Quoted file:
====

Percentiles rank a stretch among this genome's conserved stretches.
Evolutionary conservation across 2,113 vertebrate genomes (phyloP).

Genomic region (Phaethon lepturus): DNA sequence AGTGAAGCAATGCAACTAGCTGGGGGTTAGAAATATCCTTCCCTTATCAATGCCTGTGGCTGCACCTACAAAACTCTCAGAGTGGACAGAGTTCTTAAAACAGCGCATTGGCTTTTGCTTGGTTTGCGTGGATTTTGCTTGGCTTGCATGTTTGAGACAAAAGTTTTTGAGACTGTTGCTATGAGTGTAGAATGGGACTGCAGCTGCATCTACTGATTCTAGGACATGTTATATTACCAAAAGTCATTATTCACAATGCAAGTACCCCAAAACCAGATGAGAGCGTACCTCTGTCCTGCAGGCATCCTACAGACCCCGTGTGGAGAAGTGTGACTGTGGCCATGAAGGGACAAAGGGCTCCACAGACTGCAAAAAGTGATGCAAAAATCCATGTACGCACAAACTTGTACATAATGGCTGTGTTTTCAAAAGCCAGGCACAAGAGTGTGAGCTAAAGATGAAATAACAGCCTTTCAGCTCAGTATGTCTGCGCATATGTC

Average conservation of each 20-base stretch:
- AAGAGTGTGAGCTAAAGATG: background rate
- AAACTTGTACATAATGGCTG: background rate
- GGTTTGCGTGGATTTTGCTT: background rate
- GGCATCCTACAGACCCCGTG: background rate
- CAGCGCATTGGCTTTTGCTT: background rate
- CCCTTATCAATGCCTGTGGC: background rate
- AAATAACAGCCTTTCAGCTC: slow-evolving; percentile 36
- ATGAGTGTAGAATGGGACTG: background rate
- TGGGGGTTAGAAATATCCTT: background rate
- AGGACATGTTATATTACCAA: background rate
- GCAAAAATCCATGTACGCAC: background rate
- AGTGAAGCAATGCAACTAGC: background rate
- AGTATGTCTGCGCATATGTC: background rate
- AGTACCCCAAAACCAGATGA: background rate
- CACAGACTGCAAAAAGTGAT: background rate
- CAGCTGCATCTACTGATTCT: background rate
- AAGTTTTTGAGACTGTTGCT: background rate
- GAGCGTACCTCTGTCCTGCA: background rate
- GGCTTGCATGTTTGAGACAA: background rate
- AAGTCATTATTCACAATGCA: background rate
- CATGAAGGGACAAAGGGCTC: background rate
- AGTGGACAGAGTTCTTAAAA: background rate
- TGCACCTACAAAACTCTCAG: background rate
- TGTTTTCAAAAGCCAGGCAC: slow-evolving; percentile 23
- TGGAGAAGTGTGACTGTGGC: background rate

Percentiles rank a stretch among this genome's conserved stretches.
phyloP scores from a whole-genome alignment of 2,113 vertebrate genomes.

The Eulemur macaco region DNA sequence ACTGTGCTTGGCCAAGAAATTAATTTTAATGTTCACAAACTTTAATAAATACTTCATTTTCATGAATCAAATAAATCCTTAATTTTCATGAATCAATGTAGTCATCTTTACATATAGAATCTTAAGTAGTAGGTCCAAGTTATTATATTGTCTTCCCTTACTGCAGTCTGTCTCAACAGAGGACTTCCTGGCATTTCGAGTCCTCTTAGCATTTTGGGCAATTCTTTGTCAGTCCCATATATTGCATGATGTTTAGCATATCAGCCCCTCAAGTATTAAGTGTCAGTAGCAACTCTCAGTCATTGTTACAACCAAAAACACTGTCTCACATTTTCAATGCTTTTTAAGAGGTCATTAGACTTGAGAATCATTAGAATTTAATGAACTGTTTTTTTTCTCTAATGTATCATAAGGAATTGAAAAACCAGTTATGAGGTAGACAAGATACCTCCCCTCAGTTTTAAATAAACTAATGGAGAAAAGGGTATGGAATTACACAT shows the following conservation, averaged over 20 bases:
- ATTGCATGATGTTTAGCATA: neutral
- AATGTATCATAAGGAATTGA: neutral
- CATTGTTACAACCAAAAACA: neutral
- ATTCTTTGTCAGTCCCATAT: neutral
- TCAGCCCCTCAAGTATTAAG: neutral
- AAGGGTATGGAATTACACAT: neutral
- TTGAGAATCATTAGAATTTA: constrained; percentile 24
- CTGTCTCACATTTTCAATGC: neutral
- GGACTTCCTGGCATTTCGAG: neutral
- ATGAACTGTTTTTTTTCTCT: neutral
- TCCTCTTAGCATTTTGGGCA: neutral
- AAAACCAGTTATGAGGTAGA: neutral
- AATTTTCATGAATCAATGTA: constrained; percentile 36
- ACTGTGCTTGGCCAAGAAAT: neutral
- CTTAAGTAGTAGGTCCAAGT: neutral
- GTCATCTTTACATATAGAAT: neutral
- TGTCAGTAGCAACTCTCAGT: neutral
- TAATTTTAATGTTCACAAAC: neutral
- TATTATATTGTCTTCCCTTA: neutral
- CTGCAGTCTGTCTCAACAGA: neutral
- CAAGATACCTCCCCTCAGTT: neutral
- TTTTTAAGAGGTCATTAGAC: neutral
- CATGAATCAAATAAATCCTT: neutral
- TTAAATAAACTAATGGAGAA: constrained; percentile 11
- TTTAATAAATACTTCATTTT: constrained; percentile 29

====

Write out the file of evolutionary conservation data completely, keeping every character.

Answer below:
Percentiles rank a stretch among this genome's conserved stretches.
Evolutionary conservation across 2,113 vertebrate genomes (phyloP).

Genomic region (Phaethon lepturus): DNA sequence AGTGAAGCAATGCAACTAGCTGGGGGTTAGAAATATCCTTCCCTTATCAATGCCTGTGGCTGCACCTACAAAACTCTCAGAGTGGACAGAGTTCTTAAAACAGCGCATTGGCTTTTGCTTGGTTTGCGTGGATTTTGCTTGGCTTGCATGTTTGAGACAAAAGTTTTTGAGACTGTTGCTATGAGTGTAGAATGGGACTGCAGCTGCATCTACTGATTCTAGGACATGTTATATTACCAAAAGTCATTATTCACAATGCAAGTACCCCAAAACCAGATGAGAGCGTACCTCTGTCCTGCAGGCATCCTACAGACCCCGTGTGGAGAAGTGTGACTGTGGCCATGAAGGGACAAAGGGCTCCACAGACTGCAAAAAGTGATGCAAAAATCCATGTACGCACAAACTTGTACATAATGGCTGTGTTTTCAAAAGCCAGGCACAAGAGTGTGAGCTAAAGATGAAATAACAGCCTTTCAGCTCAGTATGTCTGCGCATATGTC

Average conservation of each 20-base stretch:
- AAGAGTGTGAGCTAAAGATG: background rate
- AAACTTGTACATAATGGCTG: background rate
- GGTTTGCGTGGATTTTGCTT: background rate
- GGCATCCTACAGACCCCGTG: background rate
- CAGCGCATTGGCTTTTGCTT: background rate
- CCCTTATCAATGCCTGTGGC: background rate
- AAATAACAGCCTTTCAGCTC: slow-evolving; percentile 36
- ATGAGTGTAGAATGGGACTG: background rate
- TGGGGGTTAGAAATATCCTT: background rate
- AGGACATGTTATATTACCAA: background rate
- GCAAAAATCCATGTACGCAC: background rate
- AGTGAAGCAATGCAACTAGC: background rate
- AGTATGTCTGCGCATATGTC: background rate
- AGTACCCCAAAACCAGATGA: background rate
- CACAGACTGCAAAAAGTGAT: background rate
- CAGCTGCATCTACTGATTCT: background rate
- AAGTTTTTGAGACTGTTGCT: background rate
- GAGCGTACCTCTGTCCTGCA: background rate
- GGCTTGCATGTTTGAGACAA: background rate
- AAGTCATTATTCACAATGCA: background rate
- CATGAAGGGACAAAGGGCTC: background rate
- AGTGGACAGAGTTCTTAAAA: background rate
- TGCACCTACAAAACTCTCAG: background rate
- TGTTTTCAAAAGCCAGGCAC: slow-evolving; percentile 23
- TGGAGAAGTGTGACTGTGGC: background rate

Percentiles rank a stretch among this genome's conserved stretches.
phyloP scores from a whole-genome alignment of 2,113 vertebrate genomes.

The Eulemur macaco region DNA sequence ACTGTGCTTGGCCAAGAAATTAATTTTAATGTTCACAAACTTTAATAAATACTTCATTTTCATGAATCAAATAAATCCTTAATTTTCATGAATCAATGTAGTCATCTTTACATATAGAATCTTAAGTAGTAGGTCCAAGTTATTATATTGTCTTCCCTTACTGCAGTCTGTCTCAACAGAGGACTTCCTGGCATTTCGAGTCCTCTTAGCATTTTGGGCAATTCTTTGTCAGTCCCATATATTGCATGATGTTTAGCATATCAGCCCCTCAAGTATTAAGTGTCAGTAGCAACTCTCAGTCATTGTTACAACCAAAAACACTGTCTCACATTTTCAATGCTTTTTAAGAGGTCATTAGACTTGAGAATCATTAGAATTTAATGAACTGTTTTTTTTCTCTAATGTATCATAAGGAATTGAAAAACCAGTTATGAGGTAGACAAGATACCTCCCCTCAGTTTTAAATAAACTAATGGAGAAAAGGGTATGGAATTACACAT shows the following conservation, averaged over 20 bases:
- ATTGCATGATGTTTAGCATA: neutral
- AATGTATCATAAGGAATTGA: neutral
- CATTGTTACAACCAAAAACA: neutral
- ATTCTTTGTCAGTCCCATAT: neutral
- TCAGCCCCTCAAGTATTAAG: neutral
- AAGGGTATGGAATTACACAT: neutral
- TTGAGAATCATTAGAATTTA: constrained; percentile 24
- CTGTCTCACATTTTCAATGC: neutral
- GGACTTCCTGGCATTTCGAG: neutral
- ATGAACTGTTTTTTTTCTCT: neutral
- TCCTCTTAGCATTTTGGGCA: neutral
- AAAACCAGTTATGAGGTAGA: neutral
- AATTTTCATGAATCAATGTA: constrained; percentile 36
- ACTGTGCTTGGCCAAGAAAT: neutral
- CTTAAGTAGTAGGTCCAAGT: neutral
- GTCATCTTTACATATAGAAT: neutral
- TGTCAGTAGCAACTCTCAGT: neutral
- TAATTTTAATGTTCACAAAC: neutral
- TATTATATTGTCTTCCCTTA: neutral
- CTGCAGTCTGTCTCAACAGA: neutral
- CAAGATACCTCCCCTCAGTT: neutral
- TTTTTAAGAGGTCATTAGAC: neutral
- CATGAATCAAATAAATCCTT: neutral
- TTAAATAAACTAATGGAGAA: constrained; percentile 11
- TTTAATAAATACTTCATTTT: constrained; percentile 29